To ask the Chancellor of the Exchequer what the (a) average time taken for a call to be answered, (b) average time spent waiting in a call queue, (c) average call duration, (d) number of unanswered calls, (e) average response time for a return call and (f) percentage of calls returned was in call centres operated by HM Revenue and Customs in (i) 2008, (ii) 2009 and (iii) 2010 to date; and if he will make a statement.
The information requested, where available, is provided in the following table.
|2007-08||2008-09||April 2009 to February 2010|
|Average time for a call to be answered (mm:ss)(1)||01:26||01:57||01:29|
|Average time spent waiting in a call queue(1)||As above||As above||As above|
|Average call duration (mm:ss)(2)||05:27||05:59||06:31|
|Number of unanswered calls (Million)(3)||24.5||43.7||16.4|
|(1) Defined as the time taken for a call to be answered by an adviser once a customer has selected an option from the call steering menu. |
(2) This includes the time the customer speaks to an adviser and any follow-up actions the adviser may need to take (e.g. updating customer's records).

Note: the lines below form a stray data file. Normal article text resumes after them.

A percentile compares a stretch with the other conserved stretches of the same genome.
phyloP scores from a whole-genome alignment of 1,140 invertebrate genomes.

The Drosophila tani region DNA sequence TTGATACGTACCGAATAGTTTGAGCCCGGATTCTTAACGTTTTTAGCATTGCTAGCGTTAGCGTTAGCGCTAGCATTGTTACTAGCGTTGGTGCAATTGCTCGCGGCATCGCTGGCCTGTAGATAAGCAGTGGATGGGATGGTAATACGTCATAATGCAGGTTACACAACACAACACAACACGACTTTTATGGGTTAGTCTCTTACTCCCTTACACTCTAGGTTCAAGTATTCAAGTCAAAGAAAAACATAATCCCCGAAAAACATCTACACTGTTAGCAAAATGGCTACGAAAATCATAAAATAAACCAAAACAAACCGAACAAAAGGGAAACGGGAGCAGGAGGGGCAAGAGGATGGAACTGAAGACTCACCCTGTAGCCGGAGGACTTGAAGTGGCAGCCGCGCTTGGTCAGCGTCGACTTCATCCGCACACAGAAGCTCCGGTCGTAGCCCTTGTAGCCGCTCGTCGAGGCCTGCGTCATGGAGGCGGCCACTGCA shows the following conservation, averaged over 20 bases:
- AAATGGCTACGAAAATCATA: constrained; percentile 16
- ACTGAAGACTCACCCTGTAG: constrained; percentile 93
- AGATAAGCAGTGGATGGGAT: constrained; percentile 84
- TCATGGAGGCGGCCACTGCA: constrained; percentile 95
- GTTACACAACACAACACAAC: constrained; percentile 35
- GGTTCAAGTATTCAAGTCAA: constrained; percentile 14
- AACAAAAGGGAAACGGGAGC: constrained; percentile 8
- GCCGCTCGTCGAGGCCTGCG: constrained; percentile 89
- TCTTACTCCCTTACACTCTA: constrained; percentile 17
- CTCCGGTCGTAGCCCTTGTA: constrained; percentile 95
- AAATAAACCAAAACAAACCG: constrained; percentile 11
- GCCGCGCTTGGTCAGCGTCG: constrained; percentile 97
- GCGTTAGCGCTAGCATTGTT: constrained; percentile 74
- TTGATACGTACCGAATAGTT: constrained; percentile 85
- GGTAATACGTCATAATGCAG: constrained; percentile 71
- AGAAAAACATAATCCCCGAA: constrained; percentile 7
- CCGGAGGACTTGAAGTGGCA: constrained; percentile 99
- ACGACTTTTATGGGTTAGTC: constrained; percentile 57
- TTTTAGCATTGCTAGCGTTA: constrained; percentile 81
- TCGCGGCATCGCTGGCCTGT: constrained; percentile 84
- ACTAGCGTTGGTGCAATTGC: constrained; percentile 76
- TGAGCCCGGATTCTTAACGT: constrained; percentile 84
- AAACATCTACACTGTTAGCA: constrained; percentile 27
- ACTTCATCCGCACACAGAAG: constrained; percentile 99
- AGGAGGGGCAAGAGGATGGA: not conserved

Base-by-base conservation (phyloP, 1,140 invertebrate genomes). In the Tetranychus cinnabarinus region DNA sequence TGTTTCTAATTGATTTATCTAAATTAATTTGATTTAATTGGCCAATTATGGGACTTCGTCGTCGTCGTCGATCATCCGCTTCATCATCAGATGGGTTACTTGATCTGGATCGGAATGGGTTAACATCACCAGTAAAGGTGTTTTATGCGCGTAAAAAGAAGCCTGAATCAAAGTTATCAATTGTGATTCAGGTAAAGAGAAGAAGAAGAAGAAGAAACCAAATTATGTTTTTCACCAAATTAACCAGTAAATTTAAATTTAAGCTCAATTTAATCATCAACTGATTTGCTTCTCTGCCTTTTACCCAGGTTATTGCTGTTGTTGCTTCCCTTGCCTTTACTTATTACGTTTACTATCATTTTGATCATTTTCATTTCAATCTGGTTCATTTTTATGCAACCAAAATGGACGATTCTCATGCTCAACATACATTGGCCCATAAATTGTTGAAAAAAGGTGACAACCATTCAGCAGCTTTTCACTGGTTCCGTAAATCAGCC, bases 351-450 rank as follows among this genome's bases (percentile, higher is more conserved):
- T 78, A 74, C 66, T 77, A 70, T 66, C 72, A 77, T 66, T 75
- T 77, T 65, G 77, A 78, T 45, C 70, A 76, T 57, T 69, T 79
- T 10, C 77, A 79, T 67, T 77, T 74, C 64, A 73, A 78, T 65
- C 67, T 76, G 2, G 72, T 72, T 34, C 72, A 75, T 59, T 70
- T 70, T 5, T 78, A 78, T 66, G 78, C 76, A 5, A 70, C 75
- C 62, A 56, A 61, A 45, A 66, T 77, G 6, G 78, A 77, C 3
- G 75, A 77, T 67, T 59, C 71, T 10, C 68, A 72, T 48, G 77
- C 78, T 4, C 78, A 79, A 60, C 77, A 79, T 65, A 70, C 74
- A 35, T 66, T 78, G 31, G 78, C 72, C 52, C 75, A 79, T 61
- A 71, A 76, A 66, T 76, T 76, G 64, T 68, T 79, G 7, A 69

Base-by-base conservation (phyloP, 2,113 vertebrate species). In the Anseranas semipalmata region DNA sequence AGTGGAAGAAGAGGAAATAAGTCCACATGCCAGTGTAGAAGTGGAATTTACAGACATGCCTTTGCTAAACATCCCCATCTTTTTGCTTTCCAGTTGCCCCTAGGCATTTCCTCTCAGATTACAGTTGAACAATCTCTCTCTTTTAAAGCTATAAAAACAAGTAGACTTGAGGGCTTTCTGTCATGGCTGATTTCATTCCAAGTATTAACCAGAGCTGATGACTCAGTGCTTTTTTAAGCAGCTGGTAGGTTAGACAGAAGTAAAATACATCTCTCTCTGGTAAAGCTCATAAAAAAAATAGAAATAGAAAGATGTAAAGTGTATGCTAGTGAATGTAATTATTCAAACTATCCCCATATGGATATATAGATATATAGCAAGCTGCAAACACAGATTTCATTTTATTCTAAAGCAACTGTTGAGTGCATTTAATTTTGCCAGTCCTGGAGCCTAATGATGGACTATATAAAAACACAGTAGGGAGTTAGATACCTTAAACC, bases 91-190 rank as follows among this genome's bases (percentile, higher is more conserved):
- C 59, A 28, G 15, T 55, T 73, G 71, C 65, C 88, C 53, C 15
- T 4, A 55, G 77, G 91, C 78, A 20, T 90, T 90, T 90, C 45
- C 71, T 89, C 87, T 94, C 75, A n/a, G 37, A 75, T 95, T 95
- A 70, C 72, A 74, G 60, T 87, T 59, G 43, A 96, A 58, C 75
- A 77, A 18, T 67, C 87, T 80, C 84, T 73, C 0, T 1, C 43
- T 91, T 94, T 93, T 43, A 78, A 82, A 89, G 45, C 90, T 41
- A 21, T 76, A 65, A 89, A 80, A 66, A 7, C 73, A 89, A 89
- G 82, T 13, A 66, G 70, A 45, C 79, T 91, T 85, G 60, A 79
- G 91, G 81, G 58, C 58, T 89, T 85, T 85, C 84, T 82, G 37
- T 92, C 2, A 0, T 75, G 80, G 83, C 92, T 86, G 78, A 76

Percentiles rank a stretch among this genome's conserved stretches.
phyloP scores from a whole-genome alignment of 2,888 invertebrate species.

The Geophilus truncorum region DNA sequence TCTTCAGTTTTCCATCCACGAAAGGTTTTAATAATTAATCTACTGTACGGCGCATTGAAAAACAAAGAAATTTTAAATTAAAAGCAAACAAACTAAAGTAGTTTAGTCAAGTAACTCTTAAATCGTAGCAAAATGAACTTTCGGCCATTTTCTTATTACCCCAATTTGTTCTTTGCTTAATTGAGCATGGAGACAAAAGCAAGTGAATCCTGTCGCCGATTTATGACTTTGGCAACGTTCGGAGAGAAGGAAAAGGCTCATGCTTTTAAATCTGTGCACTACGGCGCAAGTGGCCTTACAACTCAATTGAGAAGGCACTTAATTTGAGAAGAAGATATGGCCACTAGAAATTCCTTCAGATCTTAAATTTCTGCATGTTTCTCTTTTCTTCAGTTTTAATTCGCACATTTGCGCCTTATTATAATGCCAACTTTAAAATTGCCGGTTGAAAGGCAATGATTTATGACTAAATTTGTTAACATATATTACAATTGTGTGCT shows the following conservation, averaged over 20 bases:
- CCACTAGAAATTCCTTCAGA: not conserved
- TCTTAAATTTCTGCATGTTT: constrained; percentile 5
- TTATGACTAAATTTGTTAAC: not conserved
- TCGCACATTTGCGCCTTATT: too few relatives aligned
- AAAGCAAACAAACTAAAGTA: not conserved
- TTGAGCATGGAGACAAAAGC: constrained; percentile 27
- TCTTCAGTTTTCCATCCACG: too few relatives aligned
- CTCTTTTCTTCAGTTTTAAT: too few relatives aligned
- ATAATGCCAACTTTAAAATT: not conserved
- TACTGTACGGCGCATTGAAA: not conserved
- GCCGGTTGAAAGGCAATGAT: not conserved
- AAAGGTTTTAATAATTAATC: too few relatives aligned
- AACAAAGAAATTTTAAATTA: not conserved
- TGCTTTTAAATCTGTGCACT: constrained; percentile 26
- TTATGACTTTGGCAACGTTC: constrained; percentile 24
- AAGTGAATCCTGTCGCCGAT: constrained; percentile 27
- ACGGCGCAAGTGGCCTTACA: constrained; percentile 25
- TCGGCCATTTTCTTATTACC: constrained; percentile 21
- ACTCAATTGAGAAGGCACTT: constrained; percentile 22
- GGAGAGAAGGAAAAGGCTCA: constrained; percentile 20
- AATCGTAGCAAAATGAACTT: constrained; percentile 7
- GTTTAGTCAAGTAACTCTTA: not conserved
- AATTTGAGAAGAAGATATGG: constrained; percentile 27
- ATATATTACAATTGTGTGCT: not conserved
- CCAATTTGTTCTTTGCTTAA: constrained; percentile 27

(3) Defined as the difference between the call attempts made to HMRC's telephone helplines and the call attempts answered by advisers, less calls answered with an automated message.
In July 2009 HM Revenue and Customs introduced a range of automated information messages on its helplines whose purpose includes enabling customers to gain the information they need without speaking to an adviser. From April 2009 to February 2010, five million calls had been handled in this way, helping to reduce the 'unanswered calls' to 16.4 million.
HMRC's systems do not capture information on return calls.